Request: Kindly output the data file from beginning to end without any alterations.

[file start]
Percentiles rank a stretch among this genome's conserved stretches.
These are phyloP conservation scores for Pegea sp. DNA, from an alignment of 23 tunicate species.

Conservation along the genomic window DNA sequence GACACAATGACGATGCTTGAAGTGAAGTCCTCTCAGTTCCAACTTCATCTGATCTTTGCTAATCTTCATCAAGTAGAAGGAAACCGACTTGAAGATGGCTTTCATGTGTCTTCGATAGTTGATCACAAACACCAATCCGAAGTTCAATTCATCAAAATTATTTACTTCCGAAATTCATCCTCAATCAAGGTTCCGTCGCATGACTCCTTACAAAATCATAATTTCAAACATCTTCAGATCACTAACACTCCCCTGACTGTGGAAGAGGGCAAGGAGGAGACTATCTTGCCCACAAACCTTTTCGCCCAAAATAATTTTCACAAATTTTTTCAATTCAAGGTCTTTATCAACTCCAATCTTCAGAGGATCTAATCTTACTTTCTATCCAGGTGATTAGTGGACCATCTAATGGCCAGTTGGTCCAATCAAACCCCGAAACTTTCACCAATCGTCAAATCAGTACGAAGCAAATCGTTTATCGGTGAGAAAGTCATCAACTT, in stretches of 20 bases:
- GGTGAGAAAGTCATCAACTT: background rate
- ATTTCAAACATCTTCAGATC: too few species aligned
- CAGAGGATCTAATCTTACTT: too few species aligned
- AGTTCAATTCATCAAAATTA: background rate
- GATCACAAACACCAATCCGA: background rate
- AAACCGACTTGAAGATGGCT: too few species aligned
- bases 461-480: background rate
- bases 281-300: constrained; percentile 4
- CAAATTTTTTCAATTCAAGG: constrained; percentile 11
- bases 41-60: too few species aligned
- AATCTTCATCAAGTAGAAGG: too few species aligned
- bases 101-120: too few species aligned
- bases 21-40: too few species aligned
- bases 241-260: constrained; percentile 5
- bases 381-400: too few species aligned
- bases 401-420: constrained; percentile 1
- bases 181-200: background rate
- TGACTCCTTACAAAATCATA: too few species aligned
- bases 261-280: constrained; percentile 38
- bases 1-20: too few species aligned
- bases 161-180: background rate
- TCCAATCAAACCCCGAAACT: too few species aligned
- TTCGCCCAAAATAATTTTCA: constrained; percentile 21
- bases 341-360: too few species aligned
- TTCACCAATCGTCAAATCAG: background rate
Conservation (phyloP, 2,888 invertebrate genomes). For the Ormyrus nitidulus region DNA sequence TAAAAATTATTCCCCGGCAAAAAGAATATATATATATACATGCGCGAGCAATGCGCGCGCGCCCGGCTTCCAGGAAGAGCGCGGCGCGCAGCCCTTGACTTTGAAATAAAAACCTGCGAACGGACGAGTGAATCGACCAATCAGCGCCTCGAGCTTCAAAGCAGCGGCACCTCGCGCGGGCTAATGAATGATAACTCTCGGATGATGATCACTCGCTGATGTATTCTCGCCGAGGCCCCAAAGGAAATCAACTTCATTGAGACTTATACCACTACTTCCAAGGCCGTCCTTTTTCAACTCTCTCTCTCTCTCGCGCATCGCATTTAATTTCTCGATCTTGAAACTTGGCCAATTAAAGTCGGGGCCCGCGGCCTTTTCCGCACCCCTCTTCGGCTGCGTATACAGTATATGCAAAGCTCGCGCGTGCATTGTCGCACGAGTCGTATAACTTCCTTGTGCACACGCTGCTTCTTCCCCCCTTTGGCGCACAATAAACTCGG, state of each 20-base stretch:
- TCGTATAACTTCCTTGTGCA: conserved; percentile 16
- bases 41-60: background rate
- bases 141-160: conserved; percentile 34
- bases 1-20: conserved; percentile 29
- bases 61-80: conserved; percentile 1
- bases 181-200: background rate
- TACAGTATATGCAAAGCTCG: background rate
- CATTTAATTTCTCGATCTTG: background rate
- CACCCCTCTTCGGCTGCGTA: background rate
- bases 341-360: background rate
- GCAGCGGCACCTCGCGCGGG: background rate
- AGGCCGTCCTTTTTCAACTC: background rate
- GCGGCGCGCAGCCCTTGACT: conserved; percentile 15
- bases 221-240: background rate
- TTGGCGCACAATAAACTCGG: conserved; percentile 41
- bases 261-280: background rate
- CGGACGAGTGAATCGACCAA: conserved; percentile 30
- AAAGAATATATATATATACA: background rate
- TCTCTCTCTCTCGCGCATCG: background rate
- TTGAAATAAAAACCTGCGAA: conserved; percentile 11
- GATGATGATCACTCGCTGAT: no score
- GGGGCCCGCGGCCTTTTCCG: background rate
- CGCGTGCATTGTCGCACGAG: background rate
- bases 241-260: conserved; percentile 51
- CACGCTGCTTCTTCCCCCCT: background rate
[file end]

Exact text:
Percentiles rank a stretch among this genome's conserved stretches.
These are phyloP conservation scores for Pegea sp. DNA, from an alignment of 23 tunicate species.

Conservation along the genomic window DNA sequence GACACAATGACGATGCTTGAAGTGAAGTCCTCTCAGTTCCAACTTCATCTGATCTTTGCTAATCTTCATCAAGTAGAAGGAAACCGACTTGAAGATGGCTTTCATGTGTCTTCGATAGTTGATCACAAACACCAATCCGAAGTTCAATTCATCAAAATTATTTACTTCCGAAATTCATCCTCAATCAAGGTTCCGTCGCATGACTCCTTACAAAATCATAATTTCAAACATCTTCAGATCACTAACACTCCCCTGACTGTGGAAGAGGGCAAGGAGGAGACTATCTTGCCCACAAACCTTTTCGCCCAAAATAATTTTCACAAATTTTTTCAATTCAAGGTCTTTATCAACTCCAATCTTCAGAGGATCTAATCTTACTTTCTATCCAGGTGATTAGTGGACCATCTAATGGCCAGTTGGTCCAATCAAACCCCGAAACTTTCACCAATCGTCAAATCAGTACGAAGCAAATCGTTTATCGGTGAGAAAGTCATCAACTT, in stretches of 20 bases:
- GGTGAGAAAGTCATCAACTT: background rate
- ATTTCAAACATCTTCAGATC: too few species aligned
- CAGAGGATCTAATCTTACTT: too few species aligned
- AGTTCAATTCATCAAAATTA: background rate
- GATCACAAACACCAATCCGA: background rate
- AAACCGACTTGAAGATGGCT: too few species aligned
- bases 461-480: background rate
- bases 281-300: constrained; percentile 4
- CAAATTTTTTCAATTCAAGG: constrained; percentile 11
- bases 41-60: too few species aligned
- AATCTTCATCAAGTAGAAGG: too few species aligned
- bases 101-120: too few species aligned
- bases 21-40: too few species aligned
- bases 241-260: constrained; percentile 5
- bases 381-400: too few species aligned
- bases 401-420: constrained; percentile 1
- bases 181-200: background rate
- TGACTCCTTACAAAATCATA: too few species aligned
- bases 261-280: constrained; percentile 38
- bases 1-20: too few species aligned
- bases 161-180: background rate
- TCCAATCAAACCCCGAAACT: too few species aligned
- TTCGCCCAAAATAATTTTCA: constrained; percentile 21
- bases 341-360: too few species aligned
- TTCACCAATCGTCAAATCAG: background rate
Conservation (phyloP, 2,888 invertebrate genomes). For the Ormyrus nitidulus region DNA sequence TAAAAATTATTCCCCGGCAAAAAGAATATATATATATACATGCGCGAGCAATGCGCGCGCGCCCGGCTTCCAGGAAGAGCGCGGCGCGCAGCCCTTGACTTTGAAATAAAAACCTGCGAACGGACGAGTGAATCGACCAATCAGCGCCTCGAGCTTCAAAGCAGCGGCACCTCGCGCGGGCTAATGAATGATAACTCTCGGATGATGATCACTCGCTGATGTATTCTCGCCGAGGCCCCAAAGGAAATCAACTTCATTGAGACTTATACCACTACTTCCAAGGCCGTCCTTTTTCAACTCTCTCTCTCTCTCGCGCATCGCATTTAATTTCTCGATCTTGAAACTTGGCCAATTAAAGTCGGGGCCCGCGGCCTTTTCCGCACCCCTCTTCGGCTGCGTATACAGTATATGCAAAGCTCGCGCGTGCATTGTCGCACGAGTCGTATAACTTCCTTGTGCACACGCTGCTTCTTCCCCCCTTTGGCGCACAATAAACTCGG, state of each 20-base stretch:
- TCGTATAACTTCCTTGTGCA: conserved; percentile 16
- bases 41-60: background rate
- bases 141-160: conserved; percentile 34
- bases 1-20: conserved; percentile 29
- bases 61-80: conserved; percentile 1
- bases 181-200: background rate
- TACAGTATATGCAAAGCTCG: background rate
- CATTTAATTTCTCGATCTTG: background rate
- CACCCCTCTTCGGCTGCGTA: background rate
- bases 341-360: background rate
- GCAGCGGCACCTCGCGCGGG: background rate
- AGGCCGTCCTTTTTCAACTC: background rate
- GCGGCGCGCAGCCCTTGACT: conserved; percentile 15
- bases 221-240: background rate
- TTGGCGCACAATAAACTCGG: conserved; percentile 41
- bases 261-280: background rate
- CGGACGAGTGAATCGACCAA: conserved; percentile 30
- AAAGAATATATATATATACA: background rate
- TCTCTCTCTCTCGCGCATCG: background rate
- TTGAAATAAAAACCTGCGAA: conserved; percentile 11
- GATGATGATCACTCGCTGAT: no score
- GGGGCCCGCGGCCTTTTCCG: background rate
- CGCGTGCATTGTCGCACGAG: background rate
- bases 241-260: conserved; percentile 51
- CACGCTGCTTCTTCCCCCCT: background rate